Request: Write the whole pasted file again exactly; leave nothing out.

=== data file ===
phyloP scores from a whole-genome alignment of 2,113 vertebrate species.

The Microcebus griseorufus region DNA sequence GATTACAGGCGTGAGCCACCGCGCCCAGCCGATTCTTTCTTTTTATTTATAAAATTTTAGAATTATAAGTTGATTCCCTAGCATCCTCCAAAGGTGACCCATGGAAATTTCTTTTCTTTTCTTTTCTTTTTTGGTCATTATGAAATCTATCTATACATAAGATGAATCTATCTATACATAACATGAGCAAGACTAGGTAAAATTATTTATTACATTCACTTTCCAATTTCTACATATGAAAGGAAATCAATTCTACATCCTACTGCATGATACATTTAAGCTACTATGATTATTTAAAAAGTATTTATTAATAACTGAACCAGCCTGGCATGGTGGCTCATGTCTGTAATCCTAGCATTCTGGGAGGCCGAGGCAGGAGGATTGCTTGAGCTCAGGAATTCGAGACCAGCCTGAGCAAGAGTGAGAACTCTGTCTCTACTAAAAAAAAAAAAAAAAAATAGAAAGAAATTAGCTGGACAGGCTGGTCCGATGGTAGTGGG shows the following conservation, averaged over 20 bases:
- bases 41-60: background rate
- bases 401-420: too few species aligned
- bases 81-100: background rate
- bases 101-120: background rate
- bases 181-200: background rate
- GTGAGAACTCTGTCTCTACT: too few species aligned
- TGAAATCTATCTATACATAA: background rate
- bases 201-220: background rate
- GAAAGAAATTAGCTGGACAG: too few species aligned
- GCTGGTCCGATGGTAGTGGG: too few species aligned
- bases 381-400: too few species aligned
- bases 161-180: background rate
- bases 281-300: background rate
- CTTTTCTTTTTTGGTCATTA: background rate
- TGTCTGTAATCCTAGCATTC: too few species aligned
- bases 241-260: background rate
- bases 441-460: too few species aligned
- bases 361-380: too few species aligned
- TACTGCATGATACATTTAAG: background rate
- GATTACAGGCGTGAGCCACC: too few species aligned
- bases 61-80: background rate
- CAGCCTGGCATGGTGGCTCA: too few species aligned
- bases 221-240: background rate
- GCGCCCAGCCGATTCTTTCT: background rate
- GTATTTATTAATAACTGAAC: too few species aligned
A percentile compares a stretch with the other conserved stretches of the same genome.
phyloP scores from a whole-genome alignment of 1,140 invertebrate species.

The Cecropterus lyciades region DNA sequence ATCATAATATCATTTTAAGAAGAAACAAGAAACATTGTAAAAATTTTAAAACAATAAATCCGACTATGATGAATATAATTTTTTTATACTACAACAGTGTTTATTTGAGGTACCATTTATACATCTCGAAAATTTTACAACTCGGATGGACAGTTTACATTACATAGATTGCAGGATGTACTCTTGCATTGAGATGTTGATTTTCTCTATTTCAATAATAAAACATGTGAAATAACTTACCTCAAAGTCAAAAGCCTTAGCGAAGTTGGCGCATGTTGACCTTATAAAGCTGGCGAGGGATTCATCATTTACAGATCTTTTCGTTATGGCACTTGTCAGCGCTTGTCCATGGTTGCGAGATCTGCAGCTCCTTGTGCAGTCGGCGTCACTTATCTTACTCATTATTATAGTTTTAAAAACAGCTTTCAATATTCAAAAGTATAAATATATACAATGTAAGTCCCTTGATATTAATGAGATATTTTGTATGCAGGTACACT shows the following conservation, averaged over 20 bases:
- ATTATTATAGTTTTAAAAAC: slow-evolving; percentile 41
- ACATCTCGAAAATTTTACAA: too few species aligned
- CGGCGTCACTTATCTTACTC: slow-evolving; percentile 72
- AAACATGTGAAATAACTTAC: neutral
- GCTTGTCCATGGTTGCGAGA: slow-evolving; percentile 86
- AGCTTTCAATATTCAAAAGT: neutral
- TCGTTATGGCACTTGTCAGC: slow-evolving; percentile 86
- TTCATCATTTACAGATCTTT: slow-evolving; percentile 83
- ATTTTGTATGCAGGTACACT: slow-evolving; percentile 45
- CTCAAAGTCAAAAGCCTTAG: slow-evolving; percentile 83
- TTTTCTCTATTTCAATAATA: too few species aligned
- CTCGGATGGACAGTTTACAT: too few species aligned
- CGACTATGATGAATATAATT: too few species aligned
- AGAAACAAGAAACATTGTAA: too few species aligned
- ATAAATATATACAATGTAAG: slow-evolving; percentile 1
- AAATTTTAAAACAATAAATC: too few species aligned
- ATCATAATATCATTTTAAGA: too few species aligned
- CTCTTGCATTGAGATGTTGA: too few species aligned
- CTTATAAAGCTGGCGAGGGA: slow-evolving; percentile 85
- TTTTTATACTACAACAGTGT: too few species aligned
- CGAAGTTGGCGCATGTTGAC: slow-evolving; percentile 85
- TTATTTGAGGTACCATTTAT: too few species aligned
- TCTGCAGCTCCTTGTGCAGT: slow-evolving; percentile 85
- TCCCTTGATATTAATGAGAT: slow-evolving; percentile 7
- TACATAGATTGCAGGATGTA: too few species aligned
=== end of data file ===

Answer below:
phyloP scores from a whole-genome alignment of 2,113 vertebrate species.

The Microcebus griseorufus region DNA sequence GATTACAGGCGTGAGCCACCGCGCCCAGCCGATTCTTTCTTTTTATTTATAAAATTTTAGAATTATAAGTTGATTCCCTAGCATCCTCCAAAGGTGACCCATGGAAATTTCTTTTCTTTTCTTTTCTTTTTTGGTCATTATGAAATCTATCTATACATAAGATGAATCTATCTATACATAACATGAGCAAGACTAGGTAAAATTATTTATTACATTCACTTTCCAATTTCTACATATGAAAGGAAATCAATTCTACATCCTACTGCATGATACATTTAAGCTACTATGATTATTTAAAAAGTATTTATTAATAACTGAACCAGCCTGGCATGGTGGCTCATGTCTGTAATCCTAGCATTCTGGGAGGCCGAGGCAGGAGGATTGCTTGAGCTCAGGAATTCGAGACCAGCCTGAGCAAGAGTGAGAACTCTGTCTCTACTAAAAAAAAAAAAAAAAAATAGAAAGAAATTAGCTGGACAGGCTGGTCCGATGGTAGTGGG shows the following conservation, averaged over 20 bases:
- bases 41-60: background rate
- bases 401-420: too few species aligned
- bases 81-100: background rate
- bases 101-120: background rate
- bases 181-200: background rate
- GTGAGAACTCTGTCTCTACT: too few species aligned
- TGAAATCTATCTATACATAA: background rate
- bases 201-220: background rate
- GAAAGAAATTAGCTGGACAG: too few species aligned
- GCTGGTCCGATGGTAGTGGG: too few species aligned
- bases 381-400: too few species aligned
- bases 161-180: background rate
- bases 281-300: background rate
- CTTTTCTTTTTTGGTCATTA: background rate
- TGTCTGTAATCCTAGCATTC: too few species aligned
- bases 241-260: background rate
- bases 441-460: too few species aligned
- bases 361-380: too few species aligned
- TACTGCATGATACATTTAAG: background rate
- GATTACAGGCGTGAGCCACC: too few species aligned
- bases 61-80: background rate
- CAGCCTGGCATGGTGGCTCA: too few species aligned
- bases 221-240: background rate
- GCGCCCAGCCGATTCTTTCT: background rate
- GTATTTATTAATAACTGAAC: too few species aligned
A percentile compares a stretch with the other conserved stretches of the same genome.
phyloP scores from a whole-genome alignment of 1,140 invertebrate species.

The Cecropterus lyciades region DNA sequence ATCATAATATCATTTTAAGAAGAAACAAGAAACATTGTAAAAATTTTAAAACAATAAATCCGACTATGATGAATATAATTTTTTTATACTACAACAGTGTTTATTTGAGGTACCATTTATACATCTCGAAAATTTTACAACTCGGATGGACAGTTTACATTACATAGATTGCAGGATGTACTCTTGCATTGAGATGTTGATTTTCTCTATTTCAATAATAAAACATGTGAAATAACTTACCTCAAAGTCAAAAGCCTTAGCGAAGTTGGCGCATGTTGACCTTATAAAGCTGGCGAGGGATTCATCATTTACAGATCTTTTCGTTATGGCACTTGTCAGCGCTTGTCCATGGTTGCGAGATCTGCAGCTCCTTGTGCAGTCGGCGTCACTTATCTTACTCATTATTATAGTTTTAAAAACAGCTTTCAATATTCAAAAGTATAAATATATACAATGTAAGTCCCTTGATATTAATGAGATATTTTGTATGCAGGTACACT shows the following conservation, averaged over 20 bases:
- ATTATTATAGTTTTAAAAAC: slow-evolving; percentile 41
- ACATCTCGAAAATTTTACAA: too few species aligned
- CGGCGTCACTTATCTTACTC: slow-evolving; percentile 72
- AAACATGTGAAATAACTTAC: neutral
- GCTTGTCCATGGTTGCGAGA: slow-evolving; percentile 86
- AGCTTTCAATATTCAAAAGT: neutral
- TCGTTATGGCACTTGTCAGC: slow-evolving; percentile 86
- TTCATCATTTACAGATCTTT: slow-evolving; percentile 83
- ATTTTGTATGCAGGTACACT: slow-evolving; percentile 45
- CTCAAAGTCAAAAGCCTTAG: slow-evolving; percentile 83
- TTTTCTCTATTTCAATAATA: too few species aligned
- CTCGGATGGACAGTTTACAT: too few species aligned
- CGACTATGATGAATATAATT: too few species aligned
- AGAAACAAGAAACATTGTAA: too few species aligned
- ATAAATATATACAATGTAAG: slow-evolving; percentile 1
- AAATTTTAAAACAATAAATC: too few species aligned
- ATCATAATATCATTTTAAGA: too few species aligned
- CTCTTGCATTGAGATGTTGA: too few species aligned
- CTTATAAAGCTGGCGAGGGA: slow-evolving; percentile 85
- TTTTTATACTACAACAGTGT: too few species aligned
- CGAAGTTGGCGCATGTTGAC: slow-evolving; percentile 85
- TTATTTGAGGTACCATTTAT: too few species aligned
- TCTGCAGCTCCTTGTGCAGT: slow-evolving; percentile 85
- TCCCTTGATATTAATGAGAT: slow-evolving; percentile 7
- TACATAGATTGCAGGATGTA: too few species aligned